In January of 1997, an otherwise nonviolent man under great stress at work brutally murdered his wife in their backyard. He then went back to bed, awakening only when police entered his home. He claimed to have no memory of the event because, while his body was awake at the time, his mind was not. He had been sleepwalking.
In The Twenty-four Hour Mind, sleep scientist Rosalind Cartwright brings together decades of research into the bizarre sleep disorders known as parasomnias to propose a new theory of how the human mind works consistently throughout waking and sleeping hours. Thanks to increasingly sophisticated EEG and brain imaging technologies, we now know that our minds do not simply "turn off" during sleep. Rather, they continue to be active, and research has indicated that one of the primary purposes of sleep is to aid in regulating emotions and processing experiences that occur during preceding waking hours. As such, when sleep is neurologically or genetically impaired or just too short, the processes that good sleep facilitates--those that usually have a positive effect on our mood and performance--can short circuit, with negative results that occasionally reach tragic proportions. Examining the interactions between conscious and unconscious forms of thinking as they proceed throughout the cycles of sleeping, dreaming, and waking, Cartwright demystifies the inner workings of the human mind that trigger sleep problems, how researchers are working to control them, and how they can apply what they learn to further our understanding of the brain. Along the way, she provides a lively account of the history of sleep research and the birth of sleep medicine that will initiate readers into this fascinating field of inquiry and the far-reaching implications it will have on the future of neuroscience. The Twenty-four Hour Mind offers a unique look at a relatively new area of study that will be of interest to those with and without sleep problems, as well as anyone captivated by the mysteries of the brain--and what sleep continues to teach us about the waking mind.
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Rosalind D. Cartwright is Professor Emeritus of Rush University Medical Center's Graduate College Neuroscience Division, and was chair of the College's Department of Behavioral Sciences until 2008. In 1978 she founded the first Sleep Disorder Service and Research Center to be accredited in the state of Illinois. She is the author of numerous journal articles and several books, and has served as an expert witness in sleep-related criminal cases, including one murder trial.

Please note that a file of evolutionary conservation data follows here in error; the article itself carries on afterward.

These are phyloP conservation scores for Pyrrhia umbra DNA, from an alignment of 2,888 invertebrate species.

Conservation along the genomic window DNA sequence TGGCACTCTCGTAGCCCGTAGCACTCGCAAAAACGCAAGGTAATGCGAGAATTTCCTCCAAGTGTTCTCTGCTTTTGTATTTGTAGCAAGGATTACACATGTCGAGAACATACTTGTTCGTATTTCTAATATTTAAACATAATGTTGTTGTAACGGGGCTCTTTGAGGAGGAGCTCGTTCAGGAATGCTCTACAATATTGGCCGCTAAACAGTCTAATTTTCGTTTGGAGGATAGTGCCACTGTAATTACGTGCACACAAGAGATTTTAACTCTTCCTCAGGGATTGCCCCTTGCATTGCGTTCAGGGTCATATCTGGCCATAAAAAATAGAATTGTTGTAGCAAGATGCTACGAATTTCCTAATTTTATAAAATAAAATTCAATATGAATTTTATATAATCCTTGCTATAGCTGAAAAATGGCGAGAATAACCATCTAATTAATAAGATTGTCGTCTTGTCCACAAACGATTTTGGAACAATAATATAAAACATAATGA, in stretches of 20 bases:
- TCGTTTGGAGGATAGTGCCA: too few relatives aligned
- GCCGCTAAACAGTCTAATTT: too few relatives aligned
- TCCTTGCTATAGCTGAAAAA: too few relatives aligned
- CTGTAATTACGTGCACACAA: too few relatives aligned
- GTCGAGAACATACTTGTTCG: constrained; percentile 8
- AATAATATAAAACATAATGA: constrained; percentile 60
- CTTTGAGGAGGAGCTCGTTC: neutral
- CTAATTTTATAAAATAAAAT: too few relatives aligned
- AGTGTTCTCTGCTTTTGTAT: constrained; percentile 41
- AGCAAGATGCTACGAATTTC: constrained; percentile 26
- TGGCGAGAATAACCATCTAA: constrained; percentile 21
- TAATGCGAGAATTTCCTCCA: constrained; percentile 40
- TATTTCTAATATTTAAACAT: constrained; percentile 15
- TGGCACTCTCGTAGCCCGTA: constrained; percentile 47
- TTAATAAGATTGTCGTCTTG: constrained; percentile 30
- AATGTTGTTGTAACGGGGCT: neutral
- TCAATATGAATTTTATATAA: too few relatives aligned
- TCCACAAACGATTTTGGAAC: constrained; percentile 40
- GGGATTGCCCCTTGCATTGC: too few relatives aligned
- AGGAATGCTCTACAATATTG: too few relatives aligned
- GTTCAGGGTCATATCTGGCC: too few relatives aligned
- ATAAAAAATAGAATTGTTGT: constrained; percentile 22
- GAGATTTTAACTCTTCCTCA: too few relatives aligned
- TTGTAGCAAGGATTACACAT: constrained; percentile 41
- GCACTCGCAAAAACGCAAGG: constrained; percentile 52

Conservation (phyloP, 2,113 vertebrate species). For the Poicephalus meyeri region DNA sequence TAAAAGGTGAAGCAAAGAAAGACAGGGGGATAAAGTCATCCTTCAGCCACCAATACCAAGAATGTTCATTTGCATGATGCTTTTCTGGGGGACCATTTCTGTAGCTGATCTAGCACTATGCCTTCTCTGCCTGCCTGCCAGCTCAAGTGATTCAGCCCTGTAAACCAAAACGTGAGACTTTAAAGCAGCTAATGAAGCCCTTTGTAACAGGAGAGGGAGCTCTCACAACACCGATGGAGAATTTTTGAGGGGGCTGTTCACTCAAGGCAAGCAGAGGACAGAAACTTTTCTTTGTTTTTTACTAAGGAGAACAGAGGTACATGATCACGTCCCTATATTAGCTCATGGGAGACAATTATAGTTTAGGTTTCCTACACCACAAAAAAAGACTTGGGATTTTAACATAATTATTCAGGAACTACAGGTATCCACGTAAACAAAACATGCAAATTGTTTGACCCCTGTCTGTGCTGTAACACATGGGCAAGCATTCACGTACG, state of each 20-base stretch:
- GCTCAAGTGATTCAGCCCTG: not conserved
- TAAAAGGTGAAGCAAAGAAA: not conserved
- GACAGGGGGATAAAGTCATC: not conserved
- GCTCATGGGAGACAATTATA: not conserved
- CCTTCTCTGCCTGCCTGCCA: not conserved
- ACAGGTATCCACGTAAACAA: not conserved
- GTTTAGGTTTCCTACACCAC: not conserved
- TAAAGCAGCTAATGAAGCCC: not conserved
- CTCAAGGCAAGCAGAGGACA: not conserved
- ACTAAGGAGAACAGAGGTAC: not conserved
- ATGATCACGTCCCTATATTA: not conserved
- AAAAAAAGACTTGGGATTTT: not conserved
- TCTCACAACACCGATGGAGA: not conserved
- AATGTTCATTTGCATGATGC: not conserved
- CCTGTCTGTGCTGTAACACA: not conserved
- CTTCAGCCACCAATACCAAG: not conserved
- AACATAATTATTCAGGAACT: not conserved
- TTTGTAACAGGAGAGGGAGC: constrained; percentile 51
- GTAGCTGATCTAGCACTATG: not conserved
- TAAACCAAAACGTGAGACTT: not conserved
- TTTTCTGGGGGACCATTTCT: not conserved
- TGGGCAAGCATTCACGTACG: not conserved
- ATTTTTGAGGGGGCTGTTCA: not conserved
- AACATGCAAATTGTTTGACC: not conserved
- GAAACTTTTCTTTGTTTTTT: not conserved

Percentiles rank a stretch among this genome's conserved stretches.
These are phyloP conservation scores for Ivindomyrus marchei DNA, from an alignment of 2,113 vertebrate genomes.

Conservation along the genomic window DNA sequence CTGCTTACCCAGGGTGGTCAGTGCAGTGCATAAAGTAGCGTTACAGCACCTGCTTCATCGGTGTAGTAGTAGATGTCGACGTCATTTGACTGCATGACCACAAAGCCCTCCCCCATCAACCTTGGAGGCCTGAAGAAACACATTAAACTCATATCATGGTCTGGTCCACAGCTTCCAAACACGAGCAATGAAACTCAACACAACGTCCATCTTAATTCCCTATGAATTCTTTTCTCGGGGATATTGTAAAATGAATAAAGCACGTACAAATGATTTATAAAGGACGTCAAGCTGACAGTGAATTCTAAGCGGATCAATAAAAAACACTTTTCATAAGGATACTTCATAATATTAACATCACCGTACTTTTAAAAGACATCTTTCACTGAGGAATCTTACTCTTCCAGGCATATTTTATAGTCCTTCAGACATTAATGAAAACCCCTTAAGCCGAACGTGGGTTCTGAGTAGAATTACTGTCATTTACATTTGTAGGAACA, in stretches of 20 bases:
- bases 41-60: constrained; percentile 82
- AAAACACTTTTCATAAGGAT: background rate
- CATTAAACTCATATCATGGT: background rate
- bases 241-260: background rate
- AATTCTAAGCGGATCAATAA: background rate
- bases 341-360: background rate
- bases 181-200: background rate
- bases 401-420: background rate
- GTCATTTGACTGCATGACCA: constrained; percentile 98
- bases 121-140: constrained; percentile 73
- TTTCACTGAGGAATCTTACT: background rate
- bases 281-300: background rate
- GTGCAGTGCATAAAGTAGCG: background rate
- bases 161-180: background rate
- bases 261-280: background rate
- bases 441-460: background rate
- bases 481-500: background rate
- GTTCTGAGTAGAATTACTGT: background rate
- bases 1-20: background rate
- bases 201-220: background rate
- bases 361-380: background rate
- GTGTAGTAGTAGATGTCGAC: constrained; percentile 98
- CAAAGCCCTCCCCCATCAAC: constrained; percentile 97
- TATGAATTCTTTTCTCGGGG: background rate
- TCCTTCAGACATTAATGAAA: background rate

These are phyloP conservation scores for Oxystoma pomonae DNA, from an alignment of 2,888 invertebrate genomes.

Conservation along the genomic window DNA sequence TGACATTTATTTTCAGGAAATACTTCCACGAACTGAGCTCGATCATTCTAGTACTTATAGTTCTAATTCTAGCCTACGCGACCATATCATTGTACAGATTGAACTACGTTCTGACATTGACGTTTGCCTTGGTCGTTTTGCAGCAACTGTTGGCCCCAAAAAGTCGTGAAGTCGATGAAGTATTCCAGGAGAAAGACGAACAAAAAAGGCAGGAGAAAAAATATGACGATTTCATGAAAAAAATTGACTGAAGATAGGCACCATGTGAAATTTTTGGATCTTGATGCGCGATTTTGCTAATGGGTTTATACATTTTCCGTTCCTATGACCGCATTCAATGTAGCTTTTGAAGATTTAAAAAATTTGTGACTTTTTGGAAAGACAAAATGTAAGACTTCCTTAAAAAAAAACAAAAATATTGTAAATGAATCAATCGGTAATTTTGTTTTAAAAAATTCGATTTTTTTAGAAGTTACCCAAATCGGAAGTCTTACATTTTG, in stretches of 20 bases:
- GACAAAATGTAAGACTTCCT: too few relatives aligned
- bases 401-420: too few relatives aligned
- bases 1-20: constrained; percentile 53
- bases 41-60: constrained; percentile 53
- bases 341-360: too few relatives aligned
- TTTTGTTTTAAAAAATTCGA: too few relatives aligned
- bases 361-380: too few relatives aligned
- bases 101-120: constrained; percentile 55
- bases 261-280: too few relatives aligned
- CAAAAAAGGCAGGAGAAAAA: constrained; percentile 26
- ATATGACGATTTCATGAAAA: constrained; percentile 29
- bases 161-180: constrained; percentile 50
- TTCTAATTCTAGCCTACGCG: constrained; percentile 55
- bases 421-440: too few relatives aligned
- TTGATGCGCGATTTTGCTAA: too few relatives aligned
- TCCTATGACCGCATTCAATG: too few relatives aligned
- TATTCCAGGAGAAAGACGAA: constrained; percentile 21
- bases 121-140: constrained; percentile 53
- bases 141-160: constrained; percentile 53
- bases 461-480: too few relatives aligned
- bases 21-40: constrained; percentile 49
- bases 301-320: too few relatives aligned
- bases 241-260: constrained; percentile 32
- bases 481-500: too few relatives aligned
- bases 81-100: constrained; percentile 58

"Professor Rosalind Cartwright is a true pioneer of sleep research. She was there in the field's formative years and her particular interest in the function and meaning of dreams is reflected in a record of high-quality scientific publications spanning more than four decades. In The Twenty-four HourMind, Cartwright describes both her research as well as that of many other sleep scientists in an exciting, eminently readable and thought provoking narrative. She examines numerous important and intriguing topics, including insomnia, depression, sleep walking, forensic sleep medicine and the role of dreams in human consciousness. In her Introduction, Cartwright writes, 'Come Along. I promise it will be an interesting ride.' The Twenty-four Hour Mind is a promise well kept!"--Michael V. Vitiello, University of Washington, Seattle, and Past President, Sleep Research Society "Rosalind Cartwright has been a leader among psychologists and psychiatrists trying to tease out the purpose of thoughts and images of dreams. Her excellence as a scientist and clinician has earned her the title of Queen of Dreams. Her book takes us across a panorama of laboratory studies and clinical areas. In a reader friendly fashion, she ranges from REM deprivation and dream categorizing studies to the diagnosis and treatment of insomnia, the role of depression in sleep, and the exotica of sleep walking and REM state aggression."--Wilse B. Webb, Department of Psychology, University of Florida "Cartwright's accounts of the earliest and most contemporary laboratory tests of the sleeping and dreaming mind are informative and absorbing; she has a personal, informal style that treats the reader to insights on the unfolding nature of experimental methods and of working with patients. Her descriptions of patients, perpetrators, and her participation as a witness for the defense are spellbinding. In the end, Cartwright entwines the threads of this narrative into a tapestry explaini
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